The U.S., as usual, tops the GDP A-list with $11.01 trillion. Japan closely follows with $4.36 trillion, and Germany with $2.08 trillion. China is also rising fast, reaching a GDP of $1.4 trillion in 2003.
Russia's GDP in 2003, according to the World Bank, was $433 billion. However, in terms of per capita income, Russia is behind many former Communist nations, let alone developed European countries. In a year, Russia managed only two steps up, from $2,130 per capita for 2002 to $2,610 in 2003, which is still far from the global average of $5,510 per year.
Accordingly, Russia is classified as one of the "lower-tier" countries, along with almost all the former Soviet republics and China. In 2003, China had an income per capita of around $1,000.
Igor Nikolayev, the chief strategist with the Russian consultancy FBK, says the World Bank's data agree with the information of Russia's Federal Service for State Statistics. In 2003, according to the latter body's information, Russians earned 5,162 rubles per month on average, which at that time equaled about $2,500 per year.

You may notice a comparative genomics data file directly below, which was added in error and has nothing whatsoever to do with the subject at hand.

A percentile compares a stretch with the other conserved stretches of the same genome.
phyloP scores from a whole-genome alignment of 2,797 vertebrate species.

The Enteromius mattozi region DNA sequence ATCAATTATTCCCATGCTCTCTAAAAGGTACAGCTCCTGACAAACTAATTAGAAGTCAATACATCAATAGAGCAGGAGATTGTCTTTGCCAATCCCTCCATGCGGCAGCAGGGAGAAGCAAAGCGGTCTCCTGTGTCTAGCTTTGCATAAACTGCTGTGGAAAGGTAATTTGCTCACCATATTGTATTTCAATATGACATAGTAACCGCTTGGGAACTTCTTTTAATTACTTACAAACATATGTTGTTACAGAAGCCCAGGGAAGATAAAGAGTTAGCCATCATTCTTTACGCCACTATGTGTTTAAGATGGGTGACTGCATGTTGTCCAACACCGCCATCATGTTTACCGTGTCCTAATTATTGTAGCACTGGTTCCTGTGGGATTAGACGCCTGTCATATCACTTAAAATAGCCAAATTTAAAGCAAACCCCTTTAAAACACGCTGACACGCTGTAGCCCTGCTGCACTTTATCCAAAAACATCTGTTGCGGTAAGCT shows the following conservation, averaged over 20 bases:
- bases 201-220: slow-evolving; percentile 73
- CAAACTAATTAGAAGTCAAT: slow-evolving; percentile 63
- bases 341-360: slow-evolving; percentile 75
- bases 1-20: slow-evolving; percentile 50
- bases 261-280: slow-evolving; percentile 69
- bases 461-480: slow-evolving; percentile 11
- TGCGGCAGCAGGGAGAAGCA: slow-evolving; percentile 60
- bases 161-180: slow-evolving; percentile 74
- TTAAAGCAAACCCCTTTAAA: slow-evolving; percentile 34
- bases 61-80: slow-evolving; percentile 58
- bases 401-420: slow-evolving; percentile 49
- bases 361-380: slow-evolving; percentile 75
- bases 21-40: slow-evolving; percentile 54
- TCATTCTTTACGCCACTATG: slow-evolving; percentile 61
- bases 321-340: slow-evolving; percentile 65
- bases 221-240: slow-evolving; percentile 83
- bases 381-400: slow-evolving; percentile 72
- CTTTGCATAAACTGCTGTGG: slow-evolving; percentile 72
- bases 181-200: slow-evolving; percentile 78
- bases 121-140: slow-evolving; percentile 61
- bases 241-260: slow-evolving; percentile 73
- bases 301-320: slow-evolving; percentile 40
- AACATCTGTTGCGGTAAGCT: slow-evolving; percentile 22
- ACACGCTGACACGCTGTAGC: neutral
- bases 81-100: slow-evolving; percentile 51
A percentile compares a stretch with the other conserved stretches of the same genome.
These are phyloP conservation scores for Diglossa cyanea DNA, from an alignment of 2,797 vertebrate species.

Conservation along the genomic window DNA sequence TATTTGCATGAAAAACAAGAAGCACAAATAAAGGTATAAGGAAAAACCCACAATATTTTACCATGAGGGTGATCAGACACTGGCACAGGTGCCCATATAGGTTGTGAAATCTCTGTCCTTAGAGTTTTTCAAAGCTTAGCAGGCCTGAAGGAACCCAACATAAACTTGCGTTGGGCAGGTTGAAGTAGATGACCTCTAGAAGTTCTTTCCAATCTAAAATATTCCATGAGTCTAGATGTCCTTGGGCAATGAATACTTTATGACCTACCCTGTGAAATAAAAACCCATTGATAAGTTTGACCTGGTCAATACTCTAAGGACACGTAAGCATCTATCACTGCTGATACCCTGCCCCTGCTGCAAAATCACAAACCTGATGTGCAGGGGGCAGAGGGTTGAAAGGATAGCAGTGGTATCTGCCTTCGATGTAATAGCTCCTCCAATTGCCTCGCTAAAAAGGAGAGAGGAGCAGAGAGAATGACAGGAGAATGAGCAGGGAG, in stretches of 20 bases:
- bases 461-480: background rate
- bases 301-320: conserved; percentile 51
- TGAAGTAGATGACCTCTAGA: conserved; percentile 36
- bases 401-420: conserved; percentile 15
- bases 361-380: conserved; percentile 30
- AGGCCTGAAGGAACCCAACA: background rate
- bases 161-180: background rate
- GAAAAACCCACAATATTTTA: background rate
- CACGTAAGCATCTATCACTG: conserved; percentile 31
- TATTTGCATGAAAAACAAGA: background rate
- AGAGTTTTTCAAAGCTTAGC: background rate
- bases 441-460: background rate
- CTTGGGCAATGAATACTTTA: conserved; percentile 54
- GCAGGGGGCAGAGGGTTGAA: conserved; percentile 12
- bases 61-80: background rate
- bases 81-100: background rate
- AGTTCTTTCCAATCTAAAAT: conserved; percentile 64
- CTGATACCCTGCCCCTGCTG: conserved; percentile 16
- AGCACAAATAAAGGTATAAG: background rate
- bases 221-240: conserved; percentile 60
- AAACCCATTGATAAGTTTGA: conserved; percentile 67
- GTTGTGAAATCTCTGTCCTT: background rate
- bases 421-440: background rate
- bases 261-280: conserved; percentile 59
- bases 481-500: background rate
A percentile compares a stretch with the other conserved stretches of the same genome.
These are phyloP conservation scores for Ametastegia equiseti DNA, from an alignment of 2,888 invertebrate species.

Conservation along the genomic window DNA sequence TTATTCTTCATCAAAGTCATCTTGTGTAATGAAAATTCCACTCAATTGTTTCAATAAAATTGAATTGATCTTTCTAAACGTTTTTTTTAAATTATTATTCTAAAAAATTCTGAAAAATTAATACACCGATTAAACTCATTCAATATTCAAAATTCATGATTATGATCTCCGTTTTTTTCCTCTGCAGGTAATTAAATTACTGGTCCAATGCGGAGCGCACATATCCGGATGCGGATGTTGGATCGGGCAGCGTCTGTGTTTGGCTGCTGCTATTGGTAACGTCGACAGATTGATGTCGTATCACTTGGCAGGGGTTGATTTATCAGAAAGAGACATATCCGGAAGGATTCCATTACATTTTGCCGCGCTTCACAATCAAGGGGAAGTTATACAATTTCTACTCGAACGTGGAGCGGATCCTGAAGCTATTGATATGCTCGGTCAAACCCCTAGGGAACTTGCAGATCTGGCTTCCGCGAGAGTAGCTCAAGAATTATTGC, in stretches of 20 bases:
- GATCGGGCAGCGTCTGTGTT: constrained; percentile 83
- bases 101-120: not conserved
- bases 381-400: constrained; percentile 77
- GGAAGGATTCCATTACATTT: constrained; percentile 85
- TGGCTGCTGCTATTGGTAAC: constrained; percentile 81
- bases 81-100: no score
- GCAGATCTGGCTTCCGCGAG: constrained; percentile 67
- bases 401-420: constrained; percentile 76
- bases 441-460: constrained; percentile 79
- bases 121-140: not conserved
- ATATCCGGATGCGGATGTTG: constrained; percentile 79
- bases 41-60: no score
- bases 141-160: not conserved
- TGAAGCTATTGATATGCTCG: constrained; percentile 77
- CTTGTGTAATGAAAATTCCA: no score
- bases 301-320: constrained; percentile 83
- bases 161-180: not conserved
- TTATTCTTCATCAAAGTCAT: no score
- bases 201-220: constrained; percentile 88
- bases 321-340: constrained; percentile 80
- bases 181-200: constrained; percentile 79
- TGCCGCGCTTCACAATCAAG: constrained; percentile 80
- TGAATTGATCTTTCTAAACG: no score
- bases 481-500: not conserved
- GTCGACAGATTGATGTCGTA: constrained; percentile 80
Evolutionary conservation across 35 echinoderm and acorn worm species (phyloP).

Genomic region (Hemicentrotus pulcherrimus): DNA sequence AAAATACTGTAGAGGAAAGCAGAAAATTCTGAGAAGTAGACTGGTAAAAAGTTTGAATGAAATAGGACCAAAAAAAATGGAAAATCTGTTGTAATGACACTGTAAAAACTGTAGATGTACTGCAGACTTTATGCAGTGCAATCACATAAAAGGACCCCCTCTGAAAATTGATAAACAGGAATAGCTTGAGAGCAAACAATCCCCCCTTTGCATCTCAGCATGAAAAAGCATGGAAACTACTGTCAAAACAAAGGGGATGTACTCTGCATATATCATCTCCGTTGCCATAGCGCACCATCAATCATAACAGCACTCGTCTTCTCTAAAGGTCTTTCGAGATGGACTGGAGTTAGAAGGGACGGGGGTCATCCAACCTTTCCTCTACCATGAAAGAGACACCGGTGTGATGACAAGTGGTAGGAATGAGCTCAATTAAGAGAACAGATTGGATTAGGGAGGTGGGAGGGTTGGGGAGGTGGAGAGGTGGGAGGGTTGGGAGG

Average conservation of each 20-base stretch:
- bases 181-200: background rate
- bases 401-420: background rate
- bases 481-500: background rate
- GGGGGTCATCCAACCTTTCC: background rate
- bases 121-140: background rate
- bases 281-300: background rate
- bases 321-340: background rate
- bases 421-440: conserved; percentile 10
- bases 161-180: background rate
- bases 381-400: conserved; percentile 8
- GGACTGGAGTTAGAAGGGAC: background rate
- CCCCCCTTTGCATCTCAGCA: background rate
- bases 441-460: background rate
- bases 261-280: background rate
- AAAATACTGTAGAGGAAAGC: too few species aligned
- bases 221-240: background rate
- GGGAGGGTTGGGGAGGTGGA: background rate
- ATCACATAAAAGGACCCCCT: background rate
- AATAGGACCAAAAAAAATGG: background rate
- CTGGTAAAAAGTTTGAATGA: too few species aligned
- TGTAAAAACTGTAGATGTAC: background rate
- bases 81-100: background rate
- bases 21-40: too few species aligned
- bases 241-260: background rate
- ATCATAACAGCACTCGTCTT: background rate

At the same time, analysts note, Russia has already overtaken Germany and has the world's second largest number of dollar billionaires. The income gap is so huge because of an uneven distribution of the fruits of economic growth, says Yevgeny Gontmakher, chief expert with the Center for Social Studies and Innovations. The other reason experts cite is that Russia is still building up its already huge international reserves, and now is in the global top ten for this indicator, which leaves a great deal of state revenue in the state coffers rather than people's pockets.
However, experts argue, the World Bank might be too pessimistic about Russians' prosperity. According to Russian analysts, consumer-spending figures for the period in question exceeded official incomes by 72%. The difference probably accounts for profits from shadow economic activities, Nikolayev believes.